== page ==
Trustee

October 1999

The Trustee communicates issues affecting libraries and library services. Once a library and systems join LTA, all their trustees automatically receive this quarterly publication published by LTA. To learn more about membership in LTA, Click Here.

From The Desk Of The Committee Chair

Assemblywoman Naomi C. Matusow

October 1999 issue of Trustee

There was some good news for libraries in the 1999-2000 New York State budget. Several public libraries received individual funding, and the Senate joined the Assembly in restoring the increase in school library monies from $4 to $6 per student. Funding for General Library Aid (also known as Chapter 917) was maintained at last year's amount of $88.5 million. Unfortunately, this static funding level may have the impact of a reduction given the reality of inflation.

I was also disheartened that neither the state Senate nor the Governor joined the Assembly in providing funding for several important initiatives. The Assembly plan sought to provide $3 million in funding for Electronic Doorways to bring libraries across the state into optimum technological effectiveness. In addition, the plan would have secured capital construction funding to improve or expand facilities, as well as allowing for the purchase of databases for the New York State Library. These databases would be made available for on-line access from all our libraries, at a taxpayer saving of $25 for every $1 in state funding.

We, the advocates of libraries in New York, must be vigilant in informing our elected representatives of the importance of the financial support of our libraries. We represent 11.2 million public library card holders who borrow more than 123 million books, periodicals and audiovisual materials each year. Our constituency consists of a wide range of people including students, business people, children, job seekers, homemakers, hobbyists, entrepreneurs, scholars, legislators, and government employees and officials. Whether allowing individuals to acquire computer skills, learn English as a second language, or perform research for anything from a term paper to a new invention, library activities directly enhance our economy. It is the all-important return on the investment of state and local tax dollars. While library services are free to the users, these services are paid for by tax dollars so that everyone has access to this incredible resource.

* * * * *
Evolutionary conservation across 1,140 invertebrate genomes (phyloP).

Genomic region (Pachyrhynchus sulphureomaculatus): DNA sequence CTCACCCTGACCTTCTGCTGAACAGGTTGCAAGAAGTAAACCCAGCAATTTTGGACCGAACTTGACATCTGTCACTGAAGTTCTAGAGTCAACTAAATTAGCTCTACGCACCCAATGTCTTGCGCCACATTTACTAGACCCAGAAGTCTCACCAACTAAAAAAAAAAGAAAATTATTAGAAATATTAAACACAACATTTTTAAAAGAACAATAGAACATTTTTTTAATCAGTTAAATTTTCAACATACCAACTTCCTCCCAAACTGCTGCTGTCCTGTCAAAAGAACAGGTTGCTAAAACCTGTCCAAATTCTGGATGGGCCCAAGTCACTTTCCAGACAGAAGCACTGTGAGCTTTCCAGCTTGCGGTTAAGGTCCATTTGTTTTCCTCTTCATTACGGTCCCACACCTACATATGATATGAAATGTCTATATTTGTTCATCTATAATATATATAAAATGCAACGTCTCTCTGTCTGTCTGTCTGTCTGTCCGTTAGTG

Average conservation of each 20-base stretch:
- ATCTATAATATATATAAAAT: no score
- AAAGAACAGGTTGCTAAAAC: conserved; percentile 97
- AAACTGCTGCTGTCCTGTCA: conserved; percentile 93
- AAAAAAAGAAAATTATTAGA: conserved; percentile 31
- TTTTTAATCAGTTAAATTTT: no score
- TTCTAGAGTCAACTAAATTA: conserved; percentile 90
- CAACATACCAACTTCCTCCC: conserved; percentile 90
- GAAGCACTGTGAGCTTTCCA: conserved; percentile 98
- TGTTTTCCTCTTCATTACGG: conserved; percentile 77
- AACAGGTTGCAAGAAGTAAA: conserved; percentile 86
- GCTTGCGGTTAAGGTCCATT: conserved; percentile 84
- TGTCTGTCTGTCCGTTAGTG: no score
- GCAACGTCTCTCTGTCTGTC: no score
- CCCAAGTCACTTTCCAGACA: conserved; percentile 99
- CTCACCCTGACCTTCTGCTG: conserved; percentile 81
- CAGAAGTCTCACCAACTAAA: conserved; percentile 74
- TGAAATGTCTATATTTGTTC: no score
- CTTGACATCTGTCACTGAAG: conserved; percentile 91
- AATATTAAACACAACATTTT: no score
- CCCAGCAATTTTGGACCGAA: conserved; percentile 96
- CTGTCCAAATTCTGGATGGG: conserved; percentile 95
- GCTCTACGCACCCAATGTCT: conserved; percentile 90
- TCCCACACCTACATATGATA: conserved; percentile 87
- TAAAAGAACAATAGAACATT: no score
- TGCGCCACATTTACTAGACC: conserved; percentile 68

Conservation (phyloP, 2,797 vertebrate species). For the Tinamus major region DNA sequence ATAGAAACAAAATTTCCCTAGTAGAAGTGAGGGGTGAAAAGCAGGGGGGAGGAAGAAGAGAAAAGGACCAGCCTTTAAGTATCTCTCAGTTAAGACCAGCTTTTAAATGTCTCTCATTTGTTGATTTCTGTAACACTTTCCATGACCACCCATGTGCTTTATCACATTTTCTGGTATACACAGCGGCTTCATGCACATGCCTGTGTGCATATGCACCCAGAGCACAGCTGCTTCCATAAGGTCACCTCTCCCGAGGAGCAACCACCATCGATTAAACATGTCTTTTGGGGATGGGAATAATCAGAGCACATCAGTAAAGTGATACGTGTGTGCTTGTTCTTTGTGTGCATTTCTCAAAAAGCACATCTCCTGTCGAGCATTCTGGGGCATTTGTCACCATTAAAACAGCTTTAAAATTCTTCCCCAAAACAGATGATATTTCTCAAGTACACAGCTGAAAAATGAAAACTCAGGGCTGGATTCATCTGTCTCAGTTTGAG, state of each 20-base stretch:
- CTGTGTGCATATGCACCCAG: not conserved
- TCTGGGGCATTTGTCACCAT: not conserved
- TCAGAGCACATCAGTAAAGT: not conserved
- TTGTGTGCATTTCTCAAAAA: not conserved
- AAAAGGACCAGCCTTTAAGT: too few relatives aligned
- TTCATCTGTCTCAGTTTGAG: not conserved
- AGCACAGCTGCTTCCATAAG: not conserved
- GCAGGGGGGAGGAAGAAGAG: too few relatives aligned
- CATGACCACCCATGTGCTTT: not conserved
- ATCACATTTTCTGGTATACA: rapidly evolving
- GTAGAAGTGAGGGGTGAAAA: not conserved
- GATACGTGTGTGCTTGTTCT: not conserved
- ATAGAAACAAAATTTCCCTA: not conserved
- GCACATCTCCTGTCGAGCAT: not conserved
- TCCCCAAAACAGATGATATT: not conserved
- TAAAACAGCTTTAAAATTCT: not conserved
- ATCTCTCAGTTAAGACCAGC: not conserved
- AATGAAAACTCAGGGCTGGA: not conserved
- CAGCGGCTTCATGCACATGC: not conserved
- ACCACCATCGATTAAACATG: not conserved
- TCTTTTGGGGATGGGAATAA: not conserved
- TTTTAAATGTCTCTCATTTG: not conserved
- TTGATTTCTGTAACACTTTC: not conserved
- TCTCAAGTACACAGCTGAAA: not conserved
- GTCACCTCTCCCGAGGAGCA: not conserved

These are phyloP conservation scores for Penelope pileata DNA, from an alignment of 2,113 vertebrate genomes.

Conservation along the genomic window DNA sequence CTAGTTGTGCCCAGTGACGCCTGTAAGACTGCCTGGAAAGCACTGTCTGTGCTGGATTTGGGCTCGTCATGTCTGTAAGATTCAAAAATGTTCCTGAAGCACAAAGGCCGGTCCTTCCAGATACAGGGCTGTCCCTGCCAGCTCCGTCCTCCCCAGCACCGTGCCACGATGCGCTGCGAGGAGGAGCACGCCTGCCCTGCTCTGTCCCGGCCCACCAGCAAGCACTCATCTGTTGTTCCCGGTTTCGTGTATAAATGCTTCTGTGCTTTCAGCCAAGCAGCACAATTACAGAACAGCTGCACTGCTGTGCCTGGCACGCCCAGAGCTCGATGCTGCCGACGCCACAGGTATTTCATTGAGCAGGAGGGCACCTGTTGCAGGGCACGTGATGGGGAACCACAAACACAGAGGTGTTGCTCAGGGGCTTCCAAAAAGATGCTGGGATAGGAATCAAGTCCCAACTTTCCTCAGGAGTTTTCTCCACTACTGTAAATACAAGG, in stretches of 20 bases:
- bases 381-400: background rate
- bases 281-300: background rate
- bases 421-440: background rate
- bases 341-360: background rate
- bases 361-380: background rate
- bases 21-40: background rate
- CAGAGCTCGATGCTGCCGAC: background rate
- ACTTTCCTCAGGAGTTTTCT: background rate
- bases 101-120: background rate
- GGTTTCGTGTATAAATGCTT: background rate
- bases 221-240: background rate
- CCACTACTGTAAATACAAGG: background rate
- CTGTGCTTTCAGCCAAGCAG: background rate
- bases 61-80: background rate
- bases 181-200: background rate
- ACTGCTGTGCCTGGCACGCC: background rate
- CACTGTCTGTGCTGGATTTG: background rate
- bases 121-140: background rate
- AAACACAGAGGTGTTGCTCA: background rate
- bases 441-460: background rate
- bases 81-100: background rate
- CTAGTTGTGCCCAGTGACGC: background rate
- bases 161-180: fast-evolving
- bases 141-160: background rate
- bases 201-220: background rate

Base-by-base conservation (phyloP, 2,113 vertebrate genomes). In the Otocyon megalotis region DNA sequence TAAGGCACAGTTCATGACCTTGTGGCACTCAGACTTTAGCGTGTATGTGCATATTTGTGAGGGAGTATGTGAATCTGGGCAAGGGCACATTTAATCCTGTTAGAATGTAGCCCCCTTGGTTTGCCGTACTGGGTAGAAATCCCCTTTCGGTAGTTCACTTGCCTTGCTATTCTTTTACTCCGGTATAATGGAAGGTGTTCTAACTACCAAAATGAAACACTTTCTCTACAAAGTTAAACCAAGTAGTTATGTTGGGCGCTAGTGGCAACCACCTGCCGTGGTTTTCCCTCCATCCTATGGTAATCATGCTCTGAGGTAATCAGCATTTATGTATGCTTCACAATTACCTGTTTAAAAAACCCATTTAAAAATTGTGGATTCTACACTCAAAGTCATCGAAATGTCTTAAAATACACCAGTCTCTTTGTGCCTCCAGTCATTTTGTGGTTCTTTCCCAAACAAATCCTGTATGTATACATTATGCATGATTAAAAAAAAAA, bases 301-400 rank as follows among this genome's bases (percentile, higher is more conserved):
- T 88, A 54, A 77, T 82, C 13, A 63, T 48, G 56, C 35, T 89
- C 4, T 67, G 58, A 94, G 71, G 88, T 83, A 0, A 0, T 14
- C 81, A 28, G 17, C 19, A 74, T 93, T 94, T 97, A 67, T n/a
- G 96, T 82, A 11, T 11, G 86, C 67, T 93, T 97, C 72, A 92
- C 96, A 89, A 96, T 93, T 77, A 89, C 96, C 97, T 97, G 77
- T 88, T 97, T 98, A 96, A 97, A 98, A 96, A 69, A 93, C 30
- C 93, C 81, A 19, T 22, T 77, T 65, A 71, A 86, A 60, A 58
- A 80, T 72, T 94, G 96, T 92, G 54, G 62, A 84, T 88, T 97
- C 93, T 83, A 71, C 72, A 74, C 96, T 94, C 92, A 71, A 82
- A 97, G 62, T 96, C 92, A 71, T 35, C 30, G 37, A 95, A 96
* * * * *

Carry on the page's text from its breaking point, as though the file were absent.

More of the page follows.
The question then is this: why is it so difficult to attract significant state tax dollars to carry out a first class library program across our state ? My guess is that we have not done enough to convince our elected representatives of the importance of library services to the electorate. We need to mobilize our millions of public library card holders - approximately 65% of the population of our state - to lobby every officeholder on the importance of library services. Most important, we must encourage these cardholders to evaluate every elected official on his or her commitment to voting for increased funding for public libraries. We can then make a truly educated and pro-library decision as to whom we support, based upon our elected officials' expressed commitment to public libraries.

Let us start the campaign now, before the Governor proposes his next budget. Let us show him just how important it is to support libraries. I propose that we create a slogan to mobilize our forces: "The Library Lovers Campaign" "I'm a library lover and I vote!" "Invest in libraries - libraries invest in people" "Libraries can't live on love!" "Library Lovers Unite!"

These are but a few very modest suggestions. I welcome your ideas. But hurry. We must act right away. To the battlements!


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